November 21, 2007: Last Thursday, a band of roughly 1,000 demonstrators assembled by the AFL-CIO paraded past the White House, in a driving rain, to the headquarters of the National Labor Relations Board. They asked the board, which was established 72 years ago to protect workers' right to bargain, to cease and desist. No more rulings. And no more new members (the terms of three of the board's five members are due to expire shortly) who see their mission as destroying the right of employees to bargain with their bosses.
The outburst was prompted by the board's September work product: 61 decisions that both weakened workers' rights and ran counter to the purpose of the National Labor Relations Act, which proclaims that the policy of the United States is to protect "the exercise by workers of full freedom of association [and] self-organization." Absent such rights, the act states, the nation's economy would suffer from workers' diminished purchasing power and run greater risks of economic downturns. It's a very Keynesian act, the NLRA.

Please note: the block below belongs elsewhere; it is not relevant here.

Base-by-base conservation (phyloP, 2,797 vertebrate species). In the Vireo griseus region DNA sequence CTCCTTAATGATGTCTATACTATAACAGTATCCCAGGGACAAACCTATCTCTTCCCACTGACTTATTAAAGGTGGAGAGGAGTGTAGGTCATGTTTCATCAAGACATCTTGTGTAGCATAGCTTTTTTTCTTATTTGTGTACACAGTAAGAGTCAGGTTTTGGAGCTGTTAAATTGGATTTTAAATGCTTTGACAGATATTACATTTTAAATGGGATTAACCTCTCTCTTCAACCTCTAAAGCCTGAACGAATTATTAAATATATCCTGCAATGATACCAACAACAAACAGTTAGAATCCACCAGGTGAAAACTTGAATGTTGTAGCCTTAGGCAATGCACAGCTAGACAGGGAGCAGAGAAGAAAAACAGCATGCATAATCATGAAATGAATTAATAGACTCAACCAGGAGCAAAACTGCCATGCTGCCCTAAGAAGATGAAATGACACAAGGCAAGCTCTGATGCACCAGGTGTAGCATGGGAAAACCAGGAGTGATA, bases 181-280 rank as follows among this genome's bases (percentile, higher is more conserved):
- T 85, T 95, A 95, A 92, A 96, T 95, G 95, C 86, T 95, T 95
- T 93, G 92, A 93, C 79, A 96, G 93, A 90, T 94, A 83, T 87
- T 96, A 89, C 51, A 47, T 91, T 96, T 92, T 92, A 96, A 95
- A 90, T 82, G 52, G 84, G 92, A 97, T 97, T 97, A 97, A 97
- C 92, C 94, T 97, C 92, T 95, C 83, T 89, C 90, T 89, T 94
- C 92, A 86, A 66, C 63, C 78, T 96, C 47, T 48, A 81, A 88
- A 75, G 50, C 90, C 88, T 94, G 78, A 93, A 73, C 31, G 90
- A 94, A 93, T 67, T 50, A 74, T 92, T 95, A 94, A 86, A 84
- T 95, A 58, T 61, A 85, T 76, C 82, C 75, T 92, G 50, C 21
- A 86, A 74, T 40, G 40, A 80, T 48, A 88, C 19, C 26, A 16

Click here to read Harold Meyerson's full column in the Washington Post.